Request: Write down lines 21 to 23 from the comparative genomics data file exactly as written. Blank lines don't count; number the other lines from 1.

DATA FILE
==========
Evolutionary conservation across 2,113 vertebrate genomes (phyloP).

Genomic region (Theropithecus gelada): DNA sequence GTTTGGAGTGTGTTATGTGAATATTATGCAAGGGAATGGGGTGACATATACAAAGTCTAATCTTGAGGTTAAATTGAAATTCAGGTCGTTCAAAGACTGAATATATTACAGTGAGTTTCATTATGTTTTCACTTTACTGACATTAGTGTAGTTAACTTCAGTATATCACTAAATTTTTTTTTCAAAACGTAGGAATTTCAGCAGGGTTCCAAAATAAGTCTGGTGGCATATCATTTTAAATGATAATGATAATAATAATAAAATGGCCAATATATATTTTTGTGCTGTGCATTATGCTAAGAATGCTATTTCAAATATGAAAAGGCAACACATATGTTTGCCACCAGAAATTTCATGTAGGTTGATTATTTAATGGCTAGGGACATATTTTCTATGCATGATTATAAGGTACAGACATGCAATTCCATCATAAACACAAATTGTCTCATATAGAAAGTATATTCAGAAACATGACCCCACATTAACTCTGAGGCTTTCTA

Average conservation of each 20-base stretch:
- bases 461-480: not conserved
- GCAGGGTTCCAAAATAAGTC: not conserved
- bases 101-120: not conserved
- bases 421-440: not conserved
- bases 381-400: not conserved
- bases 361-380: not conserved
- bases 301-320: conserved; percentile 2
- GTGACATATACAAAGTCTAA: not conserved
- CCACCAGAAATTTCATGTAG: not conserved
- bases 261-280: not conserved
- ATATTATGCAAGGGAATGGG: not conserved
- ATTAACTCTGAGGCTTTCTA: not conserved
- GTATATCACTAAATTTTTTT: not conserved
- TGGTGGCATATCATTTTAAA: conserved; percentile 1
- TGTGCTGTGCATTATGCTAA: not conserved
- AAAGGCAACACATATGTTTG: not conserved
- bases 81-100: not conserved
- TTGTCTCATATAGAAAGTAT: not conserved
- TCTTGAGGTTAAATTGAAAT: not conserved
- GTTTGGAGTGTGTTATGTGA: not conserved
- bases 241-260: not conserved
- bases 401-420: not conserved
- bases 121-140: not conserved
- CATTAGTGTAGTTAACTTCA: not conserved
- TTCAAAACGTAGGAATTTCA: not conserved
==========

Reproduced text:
- TTGTCTCATATAGAAAGTAT: not conserved
- TCTTGAGGTTAAATTGAAAT: not conserved
- GTTTGGAGTGTGTTATGTGA: not conserved